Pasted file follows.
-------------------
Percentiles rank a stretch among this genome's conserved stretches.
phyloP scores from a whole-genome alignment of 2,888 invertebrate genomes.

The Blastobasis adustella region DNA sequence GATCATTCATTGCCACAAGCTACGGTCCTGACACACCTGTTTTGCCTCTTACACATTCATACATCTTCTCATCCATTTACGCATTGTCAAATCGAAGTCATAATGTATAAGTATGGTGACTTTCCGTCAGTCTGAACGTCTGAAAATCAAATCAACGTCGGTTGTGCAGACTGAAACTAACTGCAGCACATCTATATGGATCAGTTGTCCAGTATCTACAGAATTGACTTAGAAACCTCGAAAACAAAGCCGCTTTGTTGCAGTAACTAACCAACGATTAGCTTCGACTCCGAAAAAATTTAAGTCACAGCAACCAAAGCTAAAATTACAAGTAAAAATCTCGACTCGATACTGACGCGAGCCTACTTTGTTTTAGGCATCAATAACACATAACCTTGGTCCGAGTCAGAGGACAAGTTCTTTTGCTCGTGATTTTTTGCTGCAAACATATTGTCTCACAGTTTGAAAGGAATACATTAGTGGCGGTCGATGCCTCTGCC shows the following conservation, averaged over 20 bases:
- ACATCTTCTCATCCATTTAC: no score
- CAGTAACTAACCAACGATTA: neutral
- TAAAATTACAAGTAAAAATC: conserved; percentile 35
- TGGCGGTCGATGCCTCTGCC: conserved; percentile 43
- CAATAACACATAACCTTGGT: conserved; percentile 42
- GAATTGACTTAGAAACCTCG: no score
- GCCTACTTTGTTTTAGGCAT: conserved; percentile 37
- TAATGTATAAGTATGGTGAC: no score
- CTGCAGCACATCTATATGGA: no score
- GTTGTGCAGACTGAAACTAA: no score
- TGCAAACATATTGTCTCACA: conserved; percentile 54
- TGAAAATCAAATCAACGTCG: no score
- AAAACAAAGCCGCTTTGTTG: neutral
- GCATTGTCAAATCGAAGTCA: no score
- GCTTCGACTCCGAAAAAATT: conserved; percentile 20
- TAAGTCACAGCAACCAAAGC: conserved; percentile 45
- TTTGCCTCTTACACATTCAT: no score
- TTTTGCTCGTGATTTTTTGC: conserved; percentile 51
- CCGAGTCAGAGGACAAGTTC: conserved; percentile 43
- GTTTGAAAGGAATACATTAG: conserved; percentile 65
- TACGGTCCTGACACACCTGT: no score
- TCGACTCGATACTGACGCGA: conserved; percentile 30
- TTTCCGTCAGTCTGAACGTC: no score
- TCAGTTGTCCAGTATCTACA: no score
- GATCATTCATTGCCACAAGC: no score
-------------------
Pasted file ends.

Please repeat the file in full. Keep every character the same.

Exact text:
Percentiles rank a stretch among this genome's conserved stretches.
phyloP scores from a whole-genome alignment of 2,888 invertebrate genomes.

The Blastobasis adustella region DNA sequence GATCATTCATTGCCACAAGCTACGGTCCTGACACACCTGTTTTGCCTCTTACACATTCATACATCTTCTCATCCATTTACGCATTGTCAAATCGAAGTCATAATGTATAAGTATGGTGACTTTCCGTCAGTCTGAACGTCTGAAAATCAAATCAACGTCGGTTGTGCAGACTGAAACTAACTGCAGCACATCTATATGGATCAGTTGTCCAGTATCTACAGAATTGACTTAGAAACCTCGAAAACAAAGCCGCTTTGTTGCAGTAACTAACCAACGATTAGCTTCGACTCCGAAAAAATTTAAGTCACAGCAACCAAAGCTAAAATTACAAGTAAAAATCTCGACTCGATACTGACGCGAGCCTACTTTGTTTTAGGCATCAATAACACATAACCTTGGTCCGAGTCAGAGGACAAGTTCTTTTGCTCGTGATTTTTTGCTGCAAACATATTGTCTCACAGTTTGAAAGGAATACATTAGTGGCGGTCGATGCCTCTGCC shows the following conservation, averaged over 20 bases:
- ACATCTTCTCATCCATTTAC: no score
- CAGTAACTAACCAACGATTA: neutral
- TAAAATTACAAGTAAAAATC: conserved; percentile 35
- TGGCGGTCGATGCCTCTGCC: conserved; percentile 43
- CAATAACACATAACCTTGGT: conserved; percentile 42
- GAATTGACTTAGAAACCTCG: no score
- GCCTACTTTGTTTTAGGCAT: conserved; percentile 37
- TAATGTATAAGTATGGTGAC: no score
- CTGCAGCACATCTATATGGA: no score
- GTTGTGCAGACTGAAACTAA: no score
- TGCAAACATATTGTCTCACA: conserved; percentile 54
- TGAAAATCAAATCAACGTCG: no score
- AAAACAAAGCCGCTTTGTTG: neutral
- GCATTGTCAAATCGAAGTCA: no score
- GCTTCGACTCCGAAAAAATT: conserved; percentile 20
- TAAGTCACAGCAACCAAAGC: conserved; percentile 45
- TTTGCCTCTTACACATTCAT: no score
- TTTTGCTCGTGATTTTTTGC: conserved; percentile 51
- CCGAGTCAGAGGACAAGTTC: conserved; percentile 43
- GTTTGAAAGGAATACATTAG: conserved; percentile 65
- TACGGTCCTGACACACCTGT: no score
- TCGACTCGATACTGACGCGA: conserved; percentile 30
- TTTCCGTCAGTCTGAACGTC: no score
- TCAGTTGTCCAGTATCTACA: no score
- GATCATTCATTGCCACAAGC: no score